Earlier this year I read Don Quixote by Miguel de Cervantes, or at least the accessible translation by Edith Grossman. This 17th century literary classic about the deluded knight and his sidekick, Sancho Panza -- and their foolhardy quest for noble adventure -- is a very big book that I repeatedly tried to read when I was younger but could never complete. But this year I made my way through the tome, plodding step by plodding step, feeling great empathy for Don Quixote's old nag, Rocinante, every step of the way.
But I fought the good fight, through the dated prose, through the beguiling tales of the kind but deluded donkey-face "knight," who wears a barber's basin on his head and sees a tired roadside inn as a castle, and a flock of traveling sheep as an army of marauding enemies. As you all know, it is in essence a timeless road trip, with lots of earthy moments, including my favorite ribald scene when Don Quixote and Sancho Panza start violently vomiting over each other.
And yet the work, most crucially, is also about the eternal struggle between those who believe in the power of the imagination and books, versus those who believe that looking harsh reality straight in the face is the only true way to live a life. Sound familiar? Cervantes's greatness is that he lyrically and persuasively makes the arguments for both worldviews.
My friend, the writer Kazuo Ishiguro, years ago urged me to pick up Cervantes's classic, saying that many of the great writers claimed it to be the well-spring of all modern literature. I recall being rather skeptical of his claim at the time, but I should have known better. Just look at what some of the grandmasters have said about Don Quixote over the years, which, incidentally, Cervantes started writing while in jail (supposedly for malfeasance as a tax collector), before finally completing the classic in 1615. These quotes are found in the back of the book's HarperColins edition.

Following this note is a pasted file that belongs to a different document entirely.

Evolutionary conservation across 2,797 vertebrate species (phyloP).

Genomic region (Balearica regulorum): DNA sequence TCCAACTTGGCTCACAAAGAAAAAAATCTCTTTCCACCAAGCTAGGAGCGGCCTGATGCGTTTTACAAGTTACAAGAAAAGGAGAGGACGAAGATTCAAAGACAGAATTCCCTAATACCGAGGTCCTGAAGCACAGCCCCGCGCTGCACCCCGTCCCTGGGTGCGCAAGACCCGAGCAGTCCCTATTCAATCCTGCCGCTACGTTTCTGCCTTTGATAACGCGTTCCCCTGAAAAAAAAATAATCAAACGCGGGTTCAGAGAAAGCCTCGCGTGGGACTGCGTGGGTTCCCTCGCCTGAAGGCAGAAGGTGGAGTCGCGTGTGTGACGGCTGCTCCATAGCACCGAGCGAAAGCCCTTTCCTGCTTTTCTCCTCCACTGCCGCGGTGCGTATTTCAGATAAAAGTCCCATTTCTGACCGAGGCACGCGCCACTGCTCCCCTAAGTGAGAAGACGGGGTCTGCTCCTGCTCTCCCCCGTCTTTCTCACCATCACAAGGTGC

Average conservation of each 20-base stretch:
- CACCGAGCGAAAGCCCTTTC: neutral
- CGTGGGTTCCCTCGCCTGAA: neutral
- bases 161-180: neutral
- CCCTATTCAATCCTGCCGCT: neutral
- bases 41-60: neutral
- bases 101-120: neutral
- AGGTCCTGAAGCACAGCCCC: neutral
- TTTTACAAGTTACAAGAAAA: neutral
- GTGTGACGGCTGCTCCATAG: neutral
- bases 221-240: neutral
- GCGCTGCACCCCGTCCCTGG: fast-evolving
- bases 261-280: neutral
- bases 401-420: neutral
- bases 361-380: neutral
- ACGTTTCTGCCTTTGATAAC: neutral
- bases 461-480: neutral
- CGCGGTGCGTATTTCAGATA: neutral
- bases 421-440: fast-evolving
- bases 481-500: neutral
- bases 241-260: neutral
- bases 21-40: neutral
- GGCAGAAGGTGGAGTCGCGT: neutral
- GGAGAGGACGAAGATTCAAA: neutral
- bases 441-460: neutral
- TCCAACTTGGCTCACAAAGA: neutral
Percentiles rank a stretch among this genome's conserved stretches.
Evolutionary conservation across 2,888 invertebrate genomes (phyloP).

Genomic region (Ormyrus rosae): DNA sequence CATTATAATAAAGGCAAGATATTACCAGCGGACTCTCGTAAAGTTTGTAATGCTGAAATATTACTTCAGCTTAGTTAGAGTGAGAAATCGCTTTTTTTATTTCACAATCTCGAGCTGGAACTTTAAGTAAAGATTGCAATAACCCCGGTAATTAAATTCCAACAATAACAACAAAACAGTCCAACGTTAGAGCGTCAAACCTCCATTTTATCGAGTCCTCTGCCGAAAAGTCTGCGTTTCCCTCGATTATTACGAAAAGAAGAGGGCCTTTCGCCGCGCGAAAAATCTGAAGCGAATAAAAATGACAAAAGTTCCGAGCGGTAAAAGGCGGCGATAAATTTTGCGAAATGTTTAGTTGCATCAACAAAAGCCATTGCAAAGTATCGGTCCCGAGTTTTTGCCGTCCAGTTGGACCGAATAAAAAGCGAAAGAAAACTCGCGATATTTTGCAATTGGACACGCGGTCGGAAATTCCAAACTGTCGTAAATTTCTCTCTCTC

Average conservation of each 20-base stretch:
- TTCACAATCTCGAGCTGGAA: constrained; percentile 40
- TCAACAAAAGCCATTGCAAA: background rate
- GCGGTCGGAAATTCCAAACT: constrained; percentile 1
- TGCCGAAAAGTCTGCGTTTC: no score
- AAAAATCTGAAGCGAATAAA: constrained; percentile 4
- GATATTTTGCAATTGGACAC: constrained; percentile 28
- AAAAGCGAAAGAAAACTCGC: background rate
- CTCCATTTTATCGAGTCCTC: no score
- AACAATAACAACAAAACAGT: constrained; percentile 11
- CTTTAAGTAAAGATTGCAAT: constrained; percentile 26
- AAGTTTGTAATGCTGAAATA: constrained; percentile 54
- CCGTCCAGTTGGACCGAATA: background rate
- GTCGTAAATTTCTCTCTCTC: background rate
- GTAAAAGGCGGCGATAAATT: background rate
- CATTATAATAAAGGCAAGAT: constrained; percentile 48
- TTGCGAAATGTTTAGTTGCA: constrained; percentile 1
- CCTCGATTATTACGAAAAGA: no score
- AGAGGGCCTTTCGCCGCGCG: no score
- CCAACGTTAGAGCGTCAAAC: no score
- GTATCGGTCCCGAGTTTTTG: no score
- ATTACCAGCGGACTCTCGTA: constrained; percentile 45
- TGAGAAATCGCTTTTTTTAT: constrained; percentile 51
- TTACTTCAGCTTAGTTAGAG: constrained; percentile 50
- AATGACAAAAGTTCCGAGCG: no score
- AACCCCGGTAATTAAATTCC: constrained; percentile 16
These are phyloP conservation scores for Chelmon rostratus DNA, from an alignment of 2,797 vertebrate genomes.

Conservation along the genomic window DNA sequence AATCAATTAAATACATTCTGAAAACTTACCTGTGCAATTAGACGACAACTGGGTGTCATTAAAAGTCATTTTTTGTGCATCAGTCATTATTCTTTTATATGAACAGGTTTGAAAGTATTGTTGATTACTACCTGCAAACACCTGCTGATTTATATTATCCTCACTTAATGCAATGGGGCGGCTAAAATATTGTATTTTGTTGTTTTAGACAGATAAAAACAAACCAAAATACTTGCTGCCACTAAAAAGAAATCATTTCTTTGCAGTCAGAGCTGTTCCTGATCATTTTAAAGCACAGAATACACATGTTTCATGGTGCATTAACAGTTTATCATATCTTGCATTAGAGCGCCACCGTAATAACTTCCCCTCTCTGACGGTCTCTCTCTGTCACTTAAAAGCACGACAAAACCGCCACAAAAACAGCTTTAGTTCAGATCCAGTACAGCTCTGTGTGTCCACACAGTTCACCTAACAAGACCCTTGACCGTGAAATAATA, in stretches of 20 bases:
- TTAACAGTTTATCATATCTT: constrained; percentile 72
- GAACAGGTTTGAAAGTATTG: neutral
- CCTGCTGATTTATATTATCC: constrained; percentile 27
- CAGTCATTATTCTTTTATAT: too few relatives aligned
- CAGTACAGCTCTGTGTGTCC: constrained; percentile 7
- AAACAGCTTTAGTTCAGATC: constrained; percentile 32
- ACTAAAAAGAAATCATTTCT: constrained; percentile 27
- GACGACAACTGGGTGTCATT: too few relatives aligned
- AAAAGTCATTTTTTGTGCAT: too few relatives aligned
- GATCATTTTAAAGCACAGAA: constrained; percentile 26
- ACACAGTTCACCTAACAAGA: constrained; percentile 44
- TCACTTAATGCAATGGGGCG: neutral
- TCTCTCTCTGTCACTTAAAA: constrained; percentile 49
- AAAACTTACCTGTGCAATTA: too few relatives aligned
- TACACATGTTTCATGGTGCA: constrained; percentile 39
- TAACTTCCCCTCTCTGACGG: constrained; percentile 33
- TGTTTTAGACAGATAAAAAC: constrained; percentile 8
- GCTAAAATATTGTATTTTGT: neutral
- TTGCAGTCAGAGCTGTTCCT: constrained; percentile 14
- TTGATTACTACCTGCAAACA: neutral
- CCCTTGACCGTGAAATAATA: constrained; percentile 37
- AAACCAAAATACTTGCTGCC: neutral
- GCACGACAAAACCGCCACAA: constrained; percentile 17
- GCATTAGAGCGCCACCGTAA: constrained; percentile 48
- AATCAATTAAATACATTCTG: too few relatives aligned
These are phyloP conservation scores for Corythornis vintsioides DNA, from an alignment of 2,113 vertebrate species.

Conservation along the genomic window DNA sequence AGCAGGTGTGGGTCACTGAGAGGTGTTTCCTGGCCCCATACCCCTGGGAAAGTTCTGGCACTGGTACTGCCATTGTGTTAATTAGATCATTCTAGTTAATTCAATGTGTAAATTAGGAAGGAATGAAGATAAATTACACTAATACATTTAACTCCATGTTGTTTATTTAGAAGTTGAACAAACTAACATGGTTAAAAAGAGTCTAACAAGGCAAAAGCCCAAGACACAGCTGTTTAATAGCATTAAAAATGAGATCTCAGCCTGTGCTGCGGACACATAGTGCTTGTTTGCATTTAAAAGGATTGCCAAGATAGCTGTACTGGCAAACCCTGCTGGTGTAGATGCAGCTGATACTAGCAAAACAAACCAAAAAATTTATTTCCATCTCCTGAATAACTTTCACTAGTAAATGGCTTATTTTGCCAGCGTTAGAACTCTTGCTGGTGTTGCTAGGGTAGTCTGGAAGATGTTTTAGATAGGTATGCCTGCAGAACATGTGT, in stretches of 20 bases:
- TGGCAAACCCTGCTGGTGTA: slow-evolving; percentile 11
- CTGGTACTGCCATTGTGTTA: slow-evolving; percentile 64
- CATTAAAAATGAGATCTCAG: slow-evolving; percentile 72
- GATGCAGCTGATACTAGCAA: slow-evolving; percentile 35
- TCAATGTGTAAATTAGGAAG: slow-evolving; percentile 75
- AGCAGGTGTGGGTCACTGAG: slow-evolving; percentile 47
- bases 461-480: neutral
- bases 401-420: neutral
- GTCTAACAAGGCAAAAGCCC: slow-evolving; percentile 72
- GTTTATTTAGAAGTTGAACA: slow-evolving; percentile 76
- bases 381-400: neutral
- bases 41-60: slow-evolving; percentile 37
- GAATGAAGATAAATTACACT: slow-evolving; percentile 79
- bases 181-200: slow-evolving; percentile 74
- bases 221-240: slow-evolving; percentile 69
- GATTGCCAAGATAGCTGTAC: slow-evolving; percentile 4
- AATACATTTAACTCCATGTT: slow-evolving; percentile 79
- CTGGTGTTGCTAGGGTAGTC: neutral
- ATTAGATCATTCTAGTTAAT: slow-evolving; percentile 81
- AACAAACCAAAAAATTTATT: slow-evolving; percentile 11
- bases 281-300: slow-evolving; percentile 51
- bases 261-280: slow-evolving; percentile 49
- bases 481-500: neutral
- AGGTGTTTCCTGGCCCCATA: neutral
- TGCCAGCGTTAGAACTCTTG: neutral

"Don Quixote is the first modern novel, perhaps the most eternal novel ever written and certainly the fountainhead of European and American fiction; here you have Gogol and Dostoevsky, Dickens and Nabokov, Borges and Bellow, Sterne and Diderot in their genetic nakedness, once more taking to the road with the gentleman and the squire, believing the world is what we read and discovering that the world reads us." ~ Carlos Fuentes.
"It can be said that all prose fiction is a variation on the theme of Don Quixote." ~ Lionel Trilling
"How its creative genius -- critical, free, and human -- soars above its age." ~ Thomas Mann
"Cervantes is the founder of the Modern Era...The novelist needs answer to no one but Cervantes. Don Quixote is practically unthinkable as a living being, and yet, in our memory, what character is more alive?" ~ Milan Kundera
"Don Quixote is greater today than he was in Cervantes' womb. [He] looms so wonderfully above the skyline of literature, a gaunt giant on a lean nag, that the book lives and will live through [his] sheer vitality. ..He stands for everything that is gentle, forlorn, pure , unselfish, and galant. The parody has become a paragon."~ Vladimir Nabokov
"Don Quixote begins as a province, turns into Spain, and ends as a universe...The true spell of Cervantes is that he is a natural magician in pure story-telling." ~ V.S. Pritchett
Impressive stuff. Don't you agree?